Baripada: Two months ago, a video of a forest officer dancing in joy had gone viral on social media as rain brought much-needed relief to the fire-ravaged Similipal National Park.
Nature again came to the rescue of the national park in Odisha’s Mayurbhanj district by sparing it from the devastation of cyclone Yaas on Wednesday.
According to the information, there is no loss of any human life, nor wildlife, Field Director M Jayayoganand said.
Yaas wreaked havoc in the beach towns in north Odisha and neighbouring West Bengal, as it hit the coast on Wednesday morning with wind speeds of 130-140 kmph, inundating low-lying areas amid a storm surge, officials said.
Balasore, Bhadrak, and Mayurbhanj districts have been worst affected by the cyclone that touched the Odisha coast near Bahanaga, which lies south of Balasore and north of Dhamra Port.
The authorities of the National Park inspected vital infrastructure in the reserve, around 190 km north of Bhubaneswar. There has been no such injury among the staff, villagers, and the wildlife, he told PTI over the phone.
However, there has been some damage to the infrastructure, the top official said.
A major wooden bridge inside the tiger reserve, five such small bridges, and a culvert have been damaged, Jayayoganand said.
The official added that small patches of forest road, cumulatively 30 km approximately, had been affected.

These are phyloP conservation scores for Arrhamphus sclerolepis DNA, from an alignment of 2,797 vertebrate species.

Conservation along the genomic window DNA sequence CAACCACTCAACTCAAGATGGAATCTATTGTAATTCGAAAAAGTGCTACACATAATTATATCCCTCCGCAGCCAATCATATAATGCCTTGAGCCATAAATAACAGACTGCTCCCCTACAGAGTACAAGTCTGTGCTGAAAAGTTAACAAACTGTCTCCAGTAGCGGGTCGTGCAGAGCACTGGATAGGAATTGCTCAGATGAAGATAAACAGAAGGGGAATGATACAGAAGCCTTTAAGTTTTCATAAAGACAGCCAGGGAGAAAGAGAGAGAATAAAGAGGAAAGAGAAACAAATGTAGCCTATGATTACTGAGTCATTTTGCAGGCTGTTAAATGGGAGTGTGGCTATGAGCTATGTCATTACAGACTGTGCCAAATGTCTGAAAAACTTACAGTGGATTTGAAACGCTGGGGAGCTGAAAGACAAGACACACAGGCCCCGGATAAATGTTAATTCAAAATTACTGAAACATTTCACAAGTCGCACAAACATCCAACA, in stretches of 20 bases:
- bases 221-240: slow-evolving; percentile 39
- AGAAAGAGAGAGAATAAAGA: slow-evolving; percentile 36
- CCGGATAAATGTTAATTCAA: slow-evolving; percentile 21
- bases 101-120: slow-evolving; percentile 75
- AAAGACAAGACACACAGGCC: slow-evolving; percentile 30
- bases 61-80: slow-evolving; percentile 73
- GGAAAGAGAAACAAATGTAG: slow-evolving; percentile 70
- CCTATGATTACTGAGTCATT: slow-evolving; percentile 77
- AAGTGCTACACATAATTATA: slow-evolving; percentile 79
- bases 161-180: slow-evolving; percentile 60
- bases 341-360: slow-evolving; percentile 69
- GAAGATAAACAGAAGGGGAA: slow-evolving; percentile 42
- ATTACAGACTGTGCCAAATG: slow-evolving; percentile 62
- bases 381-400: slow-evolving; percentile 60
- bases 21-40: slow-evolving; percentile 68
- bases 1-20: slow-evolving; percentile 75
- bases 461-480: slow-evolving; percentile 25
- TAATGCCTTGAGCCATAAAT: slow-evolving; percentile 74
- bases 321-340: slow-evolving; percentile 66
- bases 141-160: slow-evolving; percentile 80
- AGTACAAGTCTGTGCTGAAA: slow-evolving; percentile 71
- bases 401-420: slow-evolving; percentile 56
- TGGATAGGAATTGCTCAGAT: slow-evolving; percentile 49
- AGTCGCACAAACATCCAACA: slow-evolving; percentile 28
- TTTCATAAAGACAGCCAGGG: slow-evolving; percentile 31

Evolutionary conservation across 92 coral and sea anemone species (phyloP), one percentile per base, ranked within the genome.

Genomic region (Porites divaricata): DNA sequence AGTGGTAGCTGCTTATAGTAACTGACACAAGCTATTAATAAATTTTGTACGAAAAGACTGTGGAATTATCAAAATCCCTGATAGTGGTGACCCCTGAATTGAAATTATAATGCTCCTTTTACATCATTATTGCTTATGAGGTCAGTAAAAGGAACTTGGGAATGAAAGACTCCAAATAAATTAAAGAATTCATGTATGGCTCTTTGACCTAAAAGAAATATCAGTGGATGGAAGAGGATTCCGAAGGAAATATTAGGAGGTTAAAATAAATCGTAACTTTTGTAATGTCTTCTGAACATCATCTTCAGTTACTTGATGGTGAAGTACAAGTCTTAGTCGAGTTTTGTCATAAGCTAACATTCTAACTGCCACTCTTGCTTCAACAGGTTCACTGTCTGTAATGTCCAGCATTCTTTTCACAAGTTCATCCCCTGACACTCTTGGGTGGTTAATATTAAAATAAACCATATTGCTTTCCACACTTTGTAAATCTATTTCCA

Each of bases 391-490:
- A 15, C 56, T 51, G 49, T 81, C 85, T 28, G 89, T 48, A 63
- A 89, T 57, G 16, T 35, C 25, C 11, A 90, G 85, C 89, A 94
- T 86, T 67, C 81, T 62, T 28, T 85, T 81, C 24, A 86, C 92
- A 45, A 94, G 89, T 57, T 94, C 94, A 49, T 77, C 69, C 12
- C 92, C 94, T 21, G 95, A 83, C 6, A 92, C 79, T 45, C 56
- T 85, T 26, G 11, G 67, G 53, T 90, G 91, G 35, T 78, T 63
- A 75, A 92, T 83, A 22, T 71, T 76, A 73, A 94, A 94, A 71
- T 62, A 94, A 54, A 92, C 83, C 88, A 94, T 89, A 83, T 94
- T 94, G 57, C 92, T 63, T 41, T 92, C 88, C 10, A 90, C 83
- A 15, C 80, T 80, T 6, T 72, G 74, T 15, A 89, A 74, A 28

Work was carried out late at night and in the morning to remove the uprooted trees and restore vital communication at the wildlife sanctuary, the Similipal Tiger Reserve (STR) tweeted.
All the roads have been cleared for communication.
Established in 1973, Similipal derives its name from the ‘simul’ (silk cotton) tree and is known for the tiger, elephant, and hill mynah. Sal trees are found abundantly in the region. The area, a total of 5,569 sq km, was designated as a biosphere reserve by Unesco in 2009.
Jayayoganand said, the reserve received a lot of rainfall, but the wind speed was not as anticipated.
Bhajabasa area in the southern portion of the national park received extremely heavy rainfall of 382.75 mm over 24 hours till 6 am on Thursday, the STR said.
Barehipani in the northern portion experienced 331 mm of rainfall, while Nawana North and Kabatghai recorded also recorded extremely heavy rainfall, it added.
Numerous waterfalls and perennial streams flow into major rivers, such as the Buddhabalang, and several rivers cut across the plain area, according to the Unesco website.
Since Wednesday evening, the rainfall reduced and it had almost stopped now, according to the official, dispelling fear of chances of flooding till now.
The National Tiger Conservation Authority (NTCA) said, proactive interventions of the STR management ensured that no life had been lost inside the tiger reserve, which spreads over 2,750 sq km in Mayurbhanj district.
“Vulnerable villagers from core and buffer areas were evacuated to safe place by reserve official,” the NTCA tweeted.